Post by ssparatrooper on Jun 2, 2015 5:23:45 GMT 1
Here is an interesting photo of an F198T being delivered to the French army of the interior in august 1944 proving the French also were using a time machine as as these were not made until 1945? The dienstvorschrift is evidence this photo proves they existed before 1945 why would the European truck programme not utilise tooling that was available ?? In the very informative study done by the Cambridge university on industrial collaboration by ford France in ww2 it states they were delivering 20 TRUCKS a day to the Wehrmacht even if they only produced them for a very limited time they done it long enough for the Germans to produce a dienstvorschrift for the Wehrmacht that states the cab was complete therefore proving the French made cabs as the dienstvorschrift states the parts in it are different to the koln ones
This is new information that was not available before as information on this period is very contradicting
Post by fordflathead on Jun 2, 2015 16:31:19 GMT 1
The pictured vehicle from the Luftwaffe unit: Captured 1935 style British barrage balloon winch truck! Multiply bolt rims, not 5-bolt, flap style hood, not alligator. Apparantly called Fordson E917T. Another picture of same truck. 20 trucks a day? Off course: 3,2t F01/11 and 5t F917/997 cabovers. The pictured truck being delivered in August 1944 is hard to tell what model. A F198T, a V3000 or something else? By the way, Paris / Poissy was liberated 24/25th August, but off course, it could be proof production of the F198 was underway before liberation. Tooling for the V3000 cab was not available until late `45 as Ford Antwerpen only used GM cabs, and Ford of Holland & Germany were still on Wehrmacht control. The F198T in France with NOTEK mounting prooves nothing. Its left fender may have been smashed at some point, and replaced by a fender from a wartime wreck, which I assume were plentifull at the time. Or the fender may have been factory installed from leftover stocks of wartime production of parts for Antwerp production and Wehrmacht spares. But now we can find a possible proof: Can we check the mentioned F198T in France for what the ID-plate says? Please do so! It should show the year of manufacture at least, if not the month. Let us pray it is not missing or replaced by something else, as seems to be the case of most surviving F198Ts.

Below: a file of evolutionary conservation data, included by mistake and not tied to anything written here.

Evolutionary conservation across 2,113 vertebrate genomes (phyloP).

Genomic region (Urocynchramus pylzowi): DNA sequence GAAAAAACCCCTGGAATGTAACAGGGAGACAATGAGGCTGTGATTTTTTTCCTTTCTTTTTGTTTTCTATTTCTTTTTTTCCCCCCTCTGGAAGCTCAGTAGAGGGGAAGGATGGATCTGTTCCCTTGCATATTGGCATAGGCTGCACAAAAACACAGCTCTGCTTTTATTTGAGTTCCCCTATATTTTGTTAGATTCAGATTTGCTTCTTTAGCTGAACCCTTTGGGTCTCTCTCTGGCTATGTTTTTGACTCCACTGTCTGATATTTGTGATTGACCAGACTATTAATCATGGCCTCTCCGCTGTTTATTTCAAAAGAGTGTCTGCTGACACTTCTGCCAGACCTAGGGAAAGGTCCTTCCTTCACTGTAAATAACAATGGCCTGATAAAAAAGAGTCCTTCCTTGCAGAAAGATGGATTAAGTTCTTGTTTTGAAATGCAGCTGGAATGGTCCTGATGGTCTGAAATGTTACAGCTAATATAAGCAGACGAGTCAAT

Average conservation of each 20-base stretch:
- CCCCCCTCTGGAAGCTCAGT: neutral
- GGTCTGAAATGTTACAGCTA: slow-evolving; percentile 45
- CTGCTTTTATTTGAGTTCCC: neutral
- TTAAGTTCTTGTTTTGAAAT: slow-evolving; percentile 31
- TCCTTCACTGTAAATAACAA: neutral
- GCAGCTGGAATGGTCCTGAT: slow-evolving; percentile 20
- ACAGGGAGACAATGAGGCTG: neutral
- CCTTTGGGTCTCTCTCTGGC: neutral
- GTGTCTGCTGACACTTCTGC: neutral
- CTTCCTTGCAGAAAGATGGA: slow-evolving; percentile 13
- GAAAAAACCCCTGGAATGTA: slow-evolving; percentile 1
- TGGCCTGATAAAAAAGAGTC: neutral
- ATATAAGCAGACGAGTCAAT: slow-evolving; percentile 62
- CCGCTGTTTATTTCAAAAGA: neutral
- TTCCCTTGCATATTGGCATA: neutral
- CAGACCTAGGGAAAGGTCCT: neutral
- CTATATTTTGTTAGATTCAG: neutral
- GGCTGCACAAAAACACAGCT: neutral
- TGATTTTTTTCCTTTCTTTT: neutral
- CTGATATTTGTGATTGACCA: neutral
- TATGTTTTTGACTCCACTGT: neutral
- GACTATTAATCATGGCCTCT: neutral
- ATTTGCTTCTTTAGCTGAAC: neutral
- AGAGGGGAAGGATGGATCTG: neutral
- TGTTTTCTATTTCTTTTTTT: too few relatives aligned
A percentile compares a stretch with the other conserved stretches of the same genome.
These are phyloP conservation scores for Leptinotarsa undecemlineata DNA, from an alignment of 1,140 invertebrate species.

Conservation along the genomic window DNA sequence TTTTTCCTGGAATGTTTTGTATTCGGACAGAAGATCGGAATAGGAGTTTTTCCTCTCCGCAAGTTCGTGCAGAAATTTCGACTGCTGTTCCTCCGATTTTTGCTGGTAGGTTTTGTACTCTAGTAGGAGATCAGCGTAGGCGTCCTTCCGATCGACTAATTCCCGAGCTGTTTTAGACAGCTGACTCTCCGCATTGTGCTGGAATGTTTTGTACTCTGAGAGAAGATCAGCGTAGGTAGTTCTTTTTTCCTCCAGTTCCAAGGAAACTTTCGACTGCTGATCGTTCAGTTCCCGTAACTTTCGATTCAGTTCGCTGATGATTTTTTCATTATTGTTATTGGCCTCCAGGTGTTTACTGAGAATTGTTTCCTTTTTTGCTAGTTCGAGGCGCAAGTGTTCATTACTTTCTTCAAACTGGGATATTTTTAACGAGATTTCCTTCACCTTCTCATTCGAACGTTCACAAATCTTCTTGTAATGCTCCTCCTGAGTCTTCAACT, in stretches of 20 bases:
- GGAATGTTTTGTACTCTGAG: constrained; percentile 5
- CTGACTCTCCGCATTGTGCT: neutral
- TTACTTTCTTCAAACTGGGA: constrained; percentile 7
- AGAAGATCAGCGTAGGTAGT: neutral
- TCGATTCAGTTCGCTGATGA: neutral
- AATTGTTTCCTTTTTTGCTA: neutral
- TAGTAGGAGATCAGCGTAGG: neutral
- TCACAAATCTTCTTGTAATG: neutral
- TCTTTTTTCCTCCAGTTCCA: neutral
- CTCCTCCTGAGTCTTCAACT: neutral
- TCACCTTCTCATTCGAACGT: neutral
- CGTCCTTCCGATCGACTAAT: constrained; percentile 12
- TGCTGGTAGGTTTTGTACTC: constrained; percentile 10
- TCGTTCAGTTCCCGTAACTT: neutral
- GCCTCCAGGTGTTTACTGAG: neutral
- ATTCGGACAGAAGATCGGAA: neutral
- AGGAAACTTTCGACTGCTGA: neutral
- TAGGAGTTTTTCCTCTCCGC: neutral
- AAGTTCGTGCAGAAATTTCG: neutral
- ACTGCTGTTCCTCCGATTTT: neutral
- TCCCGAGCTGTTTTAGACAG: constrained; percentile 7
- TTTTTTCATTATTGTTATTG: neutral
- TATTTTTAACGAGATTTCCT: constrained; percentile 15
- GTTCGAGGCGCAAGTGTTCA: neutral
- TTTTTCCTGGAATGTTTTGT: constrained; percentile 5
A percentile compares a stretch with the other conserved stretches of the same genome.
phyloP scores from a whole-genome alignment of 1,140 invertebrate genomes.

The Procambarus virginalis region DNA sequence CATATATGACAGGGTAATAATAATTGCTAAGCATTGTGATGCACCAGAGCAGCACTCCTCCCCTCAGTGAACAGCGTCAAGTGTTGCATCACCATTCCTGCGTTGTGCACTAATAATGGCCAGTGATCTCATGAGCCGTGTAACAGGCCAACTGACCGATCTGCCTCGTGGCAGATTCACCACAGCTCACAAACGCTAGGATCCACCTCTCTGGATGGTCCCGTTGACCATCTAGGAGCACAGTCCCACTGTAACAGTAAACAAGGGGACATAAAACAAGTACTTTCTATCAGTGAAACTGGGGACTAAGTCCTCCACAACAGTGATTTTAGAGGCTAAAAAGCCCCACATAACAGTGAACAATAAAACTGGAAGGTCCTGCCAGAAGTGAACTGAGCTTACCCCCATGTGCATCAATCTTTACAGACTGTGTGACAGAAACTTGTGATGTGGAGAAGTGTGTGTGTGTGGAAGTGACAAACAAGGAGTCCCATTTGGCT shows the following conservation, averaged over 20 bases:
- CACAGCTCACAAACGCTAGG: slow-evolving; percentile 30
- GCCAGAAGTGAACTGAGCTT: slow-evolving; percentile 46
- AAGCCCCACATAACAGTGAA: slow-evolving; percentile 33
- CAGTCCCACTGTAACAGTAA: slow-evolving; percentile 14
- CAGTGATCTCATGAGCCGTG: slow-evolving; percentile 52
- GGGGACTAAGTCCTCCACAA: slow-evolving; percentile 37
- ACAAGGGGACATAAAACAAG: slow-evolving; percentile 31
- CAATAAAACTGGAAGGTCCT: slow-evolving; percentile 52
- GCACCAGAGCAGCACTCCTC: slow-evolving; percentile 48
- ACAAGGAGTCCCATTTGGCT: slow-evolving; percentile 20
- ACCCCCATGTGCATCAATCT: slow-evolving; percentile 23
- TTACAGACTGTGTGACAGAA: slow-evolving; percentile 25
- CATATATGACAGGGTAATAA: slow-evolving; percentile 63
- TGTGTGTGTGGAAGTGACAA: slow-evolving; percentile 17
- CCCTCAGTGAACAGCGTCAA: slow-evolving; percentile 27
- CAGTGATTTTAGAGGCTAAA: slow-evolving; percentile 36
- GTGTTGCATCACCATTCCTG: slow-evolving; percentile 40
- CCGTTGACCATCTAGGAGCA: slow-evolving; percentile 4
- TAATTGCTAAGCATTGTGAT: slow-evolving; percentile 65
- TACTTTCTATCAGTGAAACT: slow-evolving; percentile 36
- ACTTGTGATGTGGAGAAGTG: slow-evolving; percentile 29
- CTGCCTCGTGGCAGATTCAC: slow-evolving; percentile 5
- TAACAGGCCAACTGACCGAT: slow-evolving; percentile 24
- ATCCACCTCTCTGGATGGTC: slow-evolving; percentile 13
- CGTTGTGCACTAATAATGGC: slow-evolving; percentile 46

Post by ssparatrooper on Jun 2, 2015 23:49:17 GMT 1
I knew the photo i provided was a right hand drive truck i used that to show the cabs were used in that time i did not delude that i believed the germans to have made it, i do think there is new evidence of some kind of truck manufacture by Poissy and this FG198T is an unknown truck until i found some evidence of it manufacture on paper (thanks to Wilhelm) and looking on the internet (not the best resource but due to the absence of any other at this time)
I do believe the French would do their best to hide any collaboration done while under occupation but until 43 Germany was winning! i also think i have found as much evidence available to support the dienstvorschrift and will continue to restore my Ford so i can tow my Pak 38 and drive to shows with my R12 in the back, when i recieve the SAF manual i will update this thread